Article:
Even considering a trade for Florida’s Dan Uggla would require a major change in strategy for the St. Louis Cardinals, but it has been done before.
30-year-old Dan Uggla and the Florida Marlins are preparing for a divorce. The All-Star second baseman is one season away from free agency and wants more than the reported four-year, $48 million contract the Fish offered.
The St. Louis Cardinals don’t appear to be a fit. They say they aren’t in the market for a second baseman, apparently content with keeping converted outfielder Skip Schumaker there. Indications are that the club’s major expenditure this winter will be on a starting pitcher, Jake Westbrook or his replacement, along with a less-splashy upgrade at shortstop.
Perhaps the Cardinals should reconsider how they allocate their available cash.
The team has a history of acquiring impact offensive players who were looking for a change, only to later convince then to re-sign with the club. Some arrived via trades during the season, such as Mark McGwire, Scott Rolen and Matt Holliday. Others were dealt to St. Louis in the off-season, including Edgar Renteria and Jim Edmonds.
Another notable winter addition was made on December 20, 1999 when the Cardinals acquired then-30-year-old second baseman Fernando Vina from the Milwaukee Brewers.
In return, St. Louis yielded one established major leaguer and two prospects – pitchers Juan Acevedo and Matt Parker and catcher Eliezer Alfonzo. Acevedo had started and closed for St. Louis. Alfonzo eventually reached the majors as a reserve while Parker never panned out.
Acquiring Vina not only gave the Cardinals an All-Star second baseman and leadoff hitter, it also allowed them to displace scrappy, fan-favorite Joe McEwing, better as a utility man. “Super Joe” had been miscast as the regular second sacker in 1999 prior to Vina’s arrival. The trade also freed up second base prospect Adam Kennedy, a key component in the subsequent acquisition of Edmonds from the Angels.
As an aside, albeit an interesting one, note the similarities between McEwing’s 1999 season while starting at second base and Schumaker’s 2010. Super Joe actually showed more pop with the bat and had better basic defensive metrics, yet was still replaced by a superior player the next season.
As Vina and the Cardinals mutually enjoyed the relationship, they cemented the marriage, keeping the second baseman off the free agent market. Vina signed a $15 million deal in 2000 covering the next three seasons.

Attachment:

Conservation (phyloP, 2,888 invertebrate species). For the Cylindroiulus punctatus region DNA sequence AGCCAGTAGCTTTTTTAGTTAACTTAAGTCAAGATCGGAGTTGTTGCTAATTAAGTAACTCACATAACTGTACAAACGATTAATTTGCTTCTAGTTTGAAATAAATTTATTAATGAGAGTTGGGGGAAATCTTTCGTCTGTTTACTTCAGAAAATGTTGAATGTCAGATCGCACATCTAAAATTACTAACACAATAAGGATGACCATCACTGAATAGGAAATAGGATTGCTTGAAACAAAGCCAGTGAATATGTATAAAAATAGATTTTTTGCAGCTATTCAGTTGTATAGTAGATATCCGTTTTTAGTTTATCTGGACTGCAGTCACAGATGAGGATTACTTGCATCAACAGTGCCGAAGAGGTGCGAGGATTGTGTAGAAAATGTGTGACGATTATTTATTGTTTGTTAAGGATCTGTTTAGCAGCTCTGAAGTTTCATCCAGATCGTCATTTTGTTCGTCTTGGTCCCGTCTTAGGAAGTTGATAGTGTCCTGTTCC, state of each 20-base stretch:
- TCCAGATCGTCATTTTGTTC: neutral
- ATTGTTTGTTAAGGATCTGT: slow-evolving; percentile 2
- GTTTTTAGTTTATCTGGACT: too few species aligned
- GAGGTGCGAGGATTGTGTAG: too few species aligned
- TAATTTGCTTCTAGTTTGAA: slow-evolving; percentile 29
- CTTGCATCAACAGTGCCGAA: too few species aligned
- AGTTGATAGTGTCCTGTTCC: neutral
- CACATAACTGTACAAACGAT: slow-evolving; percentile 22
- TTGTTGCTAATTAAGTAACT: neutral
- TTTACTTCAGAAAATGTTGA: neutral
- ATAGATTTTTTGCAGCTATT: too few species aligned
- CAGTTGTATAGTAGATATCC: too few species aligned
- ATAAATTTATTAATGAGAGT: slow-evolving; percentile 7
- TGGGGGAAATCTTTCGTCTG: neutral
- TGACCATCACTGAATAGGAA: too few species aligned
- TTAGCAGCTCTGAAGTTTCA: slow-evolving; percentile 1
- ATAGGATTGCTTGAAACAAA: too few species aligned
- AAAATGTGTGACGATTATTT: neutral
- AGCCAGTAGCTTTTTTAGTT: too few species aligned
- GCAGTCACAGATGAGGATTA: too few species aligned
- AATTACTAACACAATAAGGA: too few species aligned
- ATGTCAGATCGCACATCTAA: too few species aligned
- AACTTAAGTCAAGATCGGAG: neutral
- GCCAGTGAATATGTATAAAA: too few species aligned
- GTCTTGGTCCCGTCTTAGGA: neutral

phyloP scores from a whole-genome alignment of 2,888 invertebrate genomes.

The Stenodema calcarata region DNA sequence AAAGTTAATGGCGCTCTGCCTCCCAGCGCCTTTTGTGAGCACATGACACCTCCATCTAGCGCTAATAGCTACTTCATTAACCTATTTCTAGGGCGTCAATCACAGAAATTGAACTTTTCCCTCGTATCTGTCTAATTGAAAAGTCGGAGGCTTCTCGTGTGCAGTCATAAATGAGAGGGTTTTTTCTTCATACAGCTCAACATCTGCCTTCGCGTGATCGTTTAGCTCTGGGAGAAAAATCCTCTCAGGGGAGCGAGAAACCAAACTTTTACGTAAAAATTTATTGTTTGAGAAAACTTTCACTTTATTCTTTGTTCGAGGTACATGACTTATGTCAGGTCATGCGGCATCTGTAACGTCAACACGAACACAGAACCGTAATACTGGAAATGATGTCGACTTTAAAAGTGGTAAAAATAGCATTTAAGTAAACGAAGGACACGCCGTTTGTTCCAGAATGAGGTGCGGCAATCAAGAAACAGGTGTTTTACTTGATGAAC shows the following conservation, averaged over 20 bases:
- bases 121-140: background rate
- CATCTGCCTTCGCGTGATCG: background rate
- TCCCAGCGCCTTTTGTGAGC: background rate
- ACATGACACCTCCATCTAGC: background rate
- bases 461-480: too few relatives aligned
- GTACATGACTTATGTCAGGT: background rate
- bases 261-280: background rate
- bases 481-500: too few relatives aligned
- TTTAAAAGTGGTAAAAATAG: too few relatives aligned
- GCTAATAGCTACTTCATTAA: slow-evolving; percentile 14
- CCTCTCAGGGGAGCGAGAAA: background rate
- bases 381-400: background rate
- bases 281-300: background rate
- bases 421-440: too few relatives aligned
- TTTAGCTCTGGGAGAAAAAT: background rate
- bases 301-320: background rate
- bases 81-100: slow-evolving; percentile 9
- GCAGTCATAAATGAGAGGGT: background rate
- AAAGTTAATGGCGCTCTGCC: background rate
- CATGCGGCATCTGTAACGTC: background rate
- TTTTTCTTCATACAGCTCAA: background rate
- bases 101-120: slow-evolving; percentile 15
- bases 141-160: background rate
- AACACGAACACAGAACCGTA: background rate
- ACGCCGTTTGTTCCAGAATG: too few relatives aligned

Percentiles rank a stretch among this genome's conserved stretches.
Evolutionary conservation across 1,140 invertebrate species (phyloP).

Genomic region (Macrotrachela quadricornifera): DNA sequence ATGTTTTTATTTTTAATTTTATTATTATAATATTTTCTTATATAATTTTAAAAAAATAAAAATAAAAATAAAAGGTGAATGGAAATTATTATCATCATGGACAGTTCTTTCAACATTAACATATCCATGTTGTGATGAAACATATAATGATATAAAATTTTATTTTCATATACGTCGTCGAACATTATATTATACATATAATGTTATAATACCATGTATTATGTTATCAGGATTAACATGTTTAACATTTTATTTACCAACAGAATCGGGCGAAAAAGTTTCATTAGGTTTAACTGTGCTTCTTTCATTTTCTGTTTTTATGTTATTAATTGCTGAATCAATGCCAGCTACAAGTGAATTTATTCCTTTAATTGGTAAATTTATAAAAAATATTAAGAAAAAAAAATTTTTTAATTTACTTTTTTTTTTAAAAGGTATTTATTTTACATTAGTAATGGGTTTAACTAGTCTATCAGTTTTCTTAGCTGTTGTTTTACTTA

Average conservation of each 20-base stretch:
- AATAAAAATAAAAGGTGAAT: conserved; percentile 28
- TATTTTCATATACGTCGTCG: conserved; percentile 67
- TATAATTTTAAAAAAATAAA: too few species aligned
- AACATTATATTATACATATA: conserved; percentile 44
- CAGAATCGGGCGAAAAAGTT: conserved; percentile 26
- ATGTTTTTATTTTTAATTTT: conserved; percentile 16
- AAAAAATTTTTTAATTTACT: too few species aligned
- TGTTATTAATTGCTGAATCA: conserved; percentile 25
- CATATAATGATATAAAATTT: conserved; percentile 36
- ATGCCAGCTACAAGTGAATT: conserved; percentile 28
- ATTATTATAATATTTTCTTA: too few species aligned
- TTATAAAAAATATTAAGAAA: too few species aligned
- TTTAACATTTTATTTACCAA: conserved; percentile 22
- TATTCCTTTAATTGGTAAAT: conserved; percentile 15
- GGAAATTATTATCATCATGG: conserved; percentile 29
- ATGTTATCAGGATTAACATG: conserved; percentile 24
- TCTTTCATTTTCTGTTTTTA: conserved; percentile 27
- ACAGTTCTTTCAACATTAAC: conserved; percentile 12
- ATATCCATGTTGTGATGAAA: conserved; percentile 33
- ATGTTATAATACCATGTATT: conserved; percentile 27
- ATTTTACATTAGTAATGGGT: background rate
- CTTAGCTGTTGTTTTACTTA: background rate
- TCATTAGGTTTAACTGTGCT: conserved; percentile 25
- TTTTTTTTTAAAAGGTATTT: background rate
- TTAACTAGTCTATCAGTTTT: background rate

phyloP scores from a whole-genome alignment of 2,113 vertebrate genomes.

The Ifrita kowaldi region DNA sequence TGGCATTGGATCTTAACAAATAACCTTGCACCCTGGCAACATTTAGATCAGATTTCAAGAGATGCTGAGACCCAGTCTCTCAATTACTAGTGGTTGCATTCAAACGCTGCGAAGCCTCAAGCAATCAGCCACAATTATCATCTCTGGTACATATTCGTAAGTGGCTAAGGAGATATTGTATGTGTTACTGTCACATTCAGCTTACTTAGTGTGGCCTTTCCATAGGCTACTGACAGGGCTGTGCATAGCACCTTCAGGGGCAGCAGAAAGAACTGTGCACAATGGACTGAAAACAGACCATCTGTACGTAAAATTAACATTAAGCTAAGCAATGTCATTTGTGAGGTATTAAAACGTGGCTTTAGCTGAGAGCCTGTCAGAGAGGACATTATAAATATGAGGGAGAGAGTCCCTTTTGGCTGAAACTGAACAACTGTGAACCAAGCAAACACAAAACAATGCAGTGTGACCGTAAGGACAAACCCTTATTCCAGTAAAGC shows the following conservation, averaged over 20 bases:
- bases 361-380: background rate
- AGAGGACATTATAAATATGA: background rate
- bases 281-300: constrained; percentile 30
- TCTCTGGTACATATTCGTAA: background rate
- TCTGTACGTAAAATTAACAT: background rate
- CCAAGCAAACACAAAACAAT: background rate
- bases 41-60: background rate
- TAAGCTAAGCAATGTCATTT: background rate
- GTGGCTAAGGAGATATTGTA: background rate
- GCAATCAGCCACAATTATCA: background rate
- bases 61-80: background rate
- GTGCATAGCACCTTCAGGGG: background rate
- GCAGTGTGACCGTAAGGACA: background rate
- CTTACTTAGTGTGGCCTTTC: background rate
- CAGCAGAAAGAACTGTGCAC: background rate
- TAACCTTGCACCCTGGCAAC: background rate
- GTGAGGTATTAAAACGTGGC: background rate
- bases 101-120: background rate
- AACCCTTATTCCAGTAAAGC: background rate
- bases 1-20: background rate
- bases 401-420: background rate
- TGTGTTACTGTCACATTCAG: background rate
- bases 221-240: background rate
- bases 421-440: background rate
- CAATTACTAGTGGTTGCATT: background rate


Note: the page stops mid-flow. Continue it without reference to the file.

Vina batted .300 his first two years, topped the league in fielding percentage and won a pair of Gold Gloves in his four seasons with St. Louis. The club averaged 95 wins in his first three campaigns, reaching the playoffs each year including the NLCS twice, territory the Cardinals haven’t seen since 2006. Vina departed as a free agent following an injury-plagued 2003 season during which he later admitted having used HGH.
To put Vina’s $5 million average annual value deal into perspective, it represented approximately 6.4 percent of the Cardinals’ payroll in the 2001-03 seasons.
It was clearly a different time, but the contract was noteworthy because before and since, the club used second base as a low-salaried, transient spot. Vina demonstrated that spending more on the position could be a good decision.
Back to the here and now, Uggla is a different kind of player than Vina and is a considerably more expensive option, too. He might fetch $10 million in his final year of arbitration eligibility, which if so, would work out to nine or ten percent of the Cardinals’ projected 2011 player budget.
It would also mean the Cardinals would have to get comfortable with an in-house fifth starting pitcher for 2011, perhaps Kyle McClellan. They could bring in several make-good, bounceback types as insurance but would be forced to give up on signing Westbrook or comparable.
It all gets down to belief or lack of belief in the organization’s current strategy, first illustrated this past summer with the Ryan Ludwick-Westbrook trade. Looking back at how to best improve upon the 2010 Cardinals, does the club need to add more offense or more starting pitching?
Having averaged 31 home runs per season over his five-year Marlins career, Uggla would bring a proven power bat to the Cardinals lineup. With Florida, he produced while batting second and fifth. In St. Louis, Colby Rasmus could be placed in the other spot with Albert Pujols and Matt Holliday in between.
This is certainly not a no-brainer. There are plenty of reasons to write off the idea without even exploring it first. The uncertainty of Pujols’ long-term contract situation alone could make the front office uncomfortable over the prospect of taking on another high-salaried player.
There would be an immediate acquisition cost for Uggla in terms of players lost that may be steep, but there could also be some recovery down the line. If he didn’t work out, the Cardinals could either deal him again next summer or if he later chose not to re-sign, take a pair of compensatory picks in the 2012 draft.
Making such a bold move would require substantial risk-taking, but there is also considerable upside. The current core of Cardinals will not be in their prime years that much longer. This would be a “win-now” type of action.
The formula has worked before. Why not consider it again?